Harvey shows IBM affinity
- 18 April, 2001 16:05
Harvey Norman has sided with PC vendor IBM in an affinity program which offers bundled PC, Internet and service packages to members of the Baptist church.
The retail giant has been dappling in the affinity market for the past 12 months, but the deal with IBM and the church is its most significant offering to date. The company has formed a new division - Harvey Norman Commercial - to broker and manage bulk purchasing programs for the likes of McDonalds, Sara Lee, Tennis Australia and Australian Dairy Farmers.
The program, which could bring in as much as $20 million in revenue over the next five years, will initially be trialled in NSW and the ACT.
"We have 129 stores
in every state. With those economies of scale we can enter into relationships to really give the local area community support," according to John Slack-Smith, Harvey Norman's general manager of computers and communication.
"Our regular business is not just about purchasing the package - it is about delivery, training and easy access to services such as the Internet. We are in the customer service game so it's all about demystifying the process of buying a computer."
Harvey Norman will offer Baptist Church members a number of discounted computer packages, incorporating a PC or notebook computer, printer, online installation and training, OEM software bundles and Internet connection with Ozemail. This bundle can be modified to suit the user's needs.
The idea, according to general superintendent of the Baptist Churches of NSW and the ACT Phil Skinner, is to encourage first-time users and bring about closer ties within the church communities through the Internet.
IBM's move into direct sales through its online Web site last year caused some consternation from Harvey Norman. But IBM's personal computer division Australia/NZ marketing manager, Evan Williams, denied the retailer had been brought in on the deal as an appeasement measure.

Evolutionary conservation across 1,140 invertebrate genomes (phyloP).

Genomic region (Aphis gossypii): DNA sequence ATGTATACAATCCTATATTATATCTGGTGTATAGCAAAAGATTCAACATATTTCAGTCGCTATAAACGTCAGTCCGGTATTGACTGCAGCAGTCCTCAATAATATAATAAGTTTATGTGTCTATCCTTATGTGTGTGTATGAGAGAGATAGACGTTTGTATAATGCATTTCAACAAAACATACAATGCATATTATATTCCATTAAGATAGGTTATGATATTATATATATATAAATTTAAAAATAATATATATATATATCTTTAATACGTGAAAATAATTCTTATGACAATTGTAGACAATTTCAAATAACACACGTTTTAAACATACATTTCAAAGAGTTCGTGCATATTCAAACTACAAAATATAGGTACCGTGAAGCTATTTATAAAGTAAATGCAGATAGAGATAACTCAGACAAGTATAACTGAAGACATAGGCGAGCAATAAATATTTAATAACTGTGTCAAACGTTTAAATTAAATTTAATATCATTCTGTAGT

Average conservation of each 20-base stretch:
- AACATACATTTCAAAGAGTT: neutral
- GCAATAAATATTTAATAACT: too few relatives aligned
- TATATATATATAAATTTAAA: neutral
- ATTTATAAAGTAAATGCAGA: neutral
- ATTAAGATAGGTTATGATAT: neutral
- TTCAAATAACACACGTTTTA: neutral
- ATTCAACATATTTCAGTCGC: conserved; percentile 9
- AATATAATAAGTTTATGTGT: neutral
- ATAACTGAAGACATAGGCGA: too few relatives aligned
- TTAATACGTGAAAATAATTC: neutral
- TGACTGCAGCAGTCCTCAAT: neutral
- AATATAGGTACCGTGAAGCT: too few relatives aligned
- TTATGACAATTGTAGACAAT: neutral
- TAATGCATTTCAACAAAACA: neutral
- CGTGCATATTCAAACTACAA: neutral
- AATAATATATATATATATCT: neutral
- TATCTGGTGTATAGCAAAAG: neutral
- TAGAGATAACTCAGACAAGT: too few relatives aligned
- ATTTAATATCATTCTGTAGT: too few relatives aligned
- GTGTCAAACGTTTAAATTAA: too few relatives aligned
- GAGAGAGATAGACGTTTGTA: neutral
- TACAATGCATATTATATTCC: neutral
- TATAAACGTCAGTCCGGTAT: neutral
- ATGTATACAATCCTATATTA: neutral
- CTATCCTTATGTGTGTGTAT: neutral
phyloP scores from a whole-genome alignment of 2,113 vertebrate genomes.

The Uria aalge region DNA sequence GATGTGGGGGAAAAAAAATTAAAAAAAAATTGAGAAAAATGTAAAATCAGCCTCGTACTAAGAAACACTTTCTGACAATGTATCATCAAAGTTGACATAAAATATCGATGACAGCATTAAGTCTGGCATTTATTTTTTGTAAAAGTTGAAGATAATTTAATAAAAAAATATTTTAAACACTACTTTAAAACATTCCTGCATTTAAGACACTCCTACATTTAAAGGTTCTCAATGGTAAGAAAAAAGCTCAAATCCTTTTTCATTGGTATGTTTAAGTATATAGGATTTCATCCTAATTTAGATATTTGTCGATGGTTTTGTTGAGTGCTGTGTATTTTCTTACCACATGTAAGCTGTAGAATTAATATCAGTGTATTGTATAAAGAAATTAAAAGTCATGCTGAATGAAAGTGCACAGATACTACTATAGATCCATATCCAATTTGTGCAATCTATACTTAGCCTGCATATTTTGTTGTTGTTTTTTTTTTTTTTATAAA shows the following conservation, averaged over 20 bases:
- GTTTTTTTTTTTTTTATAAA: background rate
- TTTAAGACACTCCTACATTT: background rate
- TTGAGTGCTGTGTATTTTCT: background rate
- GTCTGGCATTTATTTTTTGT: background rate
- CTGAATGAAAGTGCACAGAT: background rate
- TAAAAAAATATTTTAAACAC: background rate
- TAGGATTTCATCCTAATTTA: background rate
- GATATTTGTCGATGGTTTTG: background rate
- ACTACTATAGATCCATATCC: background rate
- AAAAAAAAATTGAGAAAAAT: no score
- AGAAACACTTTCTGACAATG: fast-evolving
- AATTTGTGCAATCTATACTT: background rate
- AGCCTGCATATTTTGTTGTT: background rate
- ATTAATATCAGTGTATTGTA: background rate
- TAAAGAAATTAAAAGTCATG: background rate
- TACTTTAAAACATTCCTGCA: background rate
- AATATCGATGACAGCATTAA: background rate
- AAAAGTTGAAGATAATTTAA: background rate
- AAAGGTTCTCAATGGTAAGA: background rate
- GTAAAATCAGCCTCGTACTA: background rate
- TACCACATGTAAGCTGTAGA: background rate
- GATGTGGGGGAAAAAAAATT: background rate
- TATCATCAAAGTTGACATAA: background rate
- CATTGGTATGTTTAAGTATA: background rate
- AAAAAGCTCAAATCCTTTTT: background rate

"We have always been interested in involving a retailer in our larger affinity deals, and Harvey Norman want to be involved," he said. "It comes down to a rural presence, and being able to service the church Harvey Norman was the perfect fit."
He said the affinity program was an important emerging market for IBM because of the business it presented to its partners.
Ed Smith, CEO of Virtual Communities, the reseller that pioneered the affinity package, said the deal was testament to the success the company enjoyed last year.
"Anything that brings computers and access to more people is a good thing," he said. "Harvey Norman has good strength in terms of having stores on the ground."
Smith says the Virtual Communities package still stands alone in terms of low price and end-to-end solutions.
"It is important to compare the full lifecycle of a product. I doubt if Harvey Norman can achieve the same price point. It is a very good model but very expensive because they have so much infrastructure."
Although Harvey Norman is not generally acknowledged for its service levels, the deal will see the company offering full service agreements on the bundles.
"We are very conscious about our level of service to ensure members of the church get the most benefit," Slack-Smith said.
"Most Harvey Norman stores are authorised service providers. The ones that are not are in the definite minority, but for those stores we have a service set up with independent organisations. We are very much about being at the front end."
Harvey Norman's store network will be a huge advantage for church members, Skinner said.Photograph: Harvey Norman's John Slack-Smith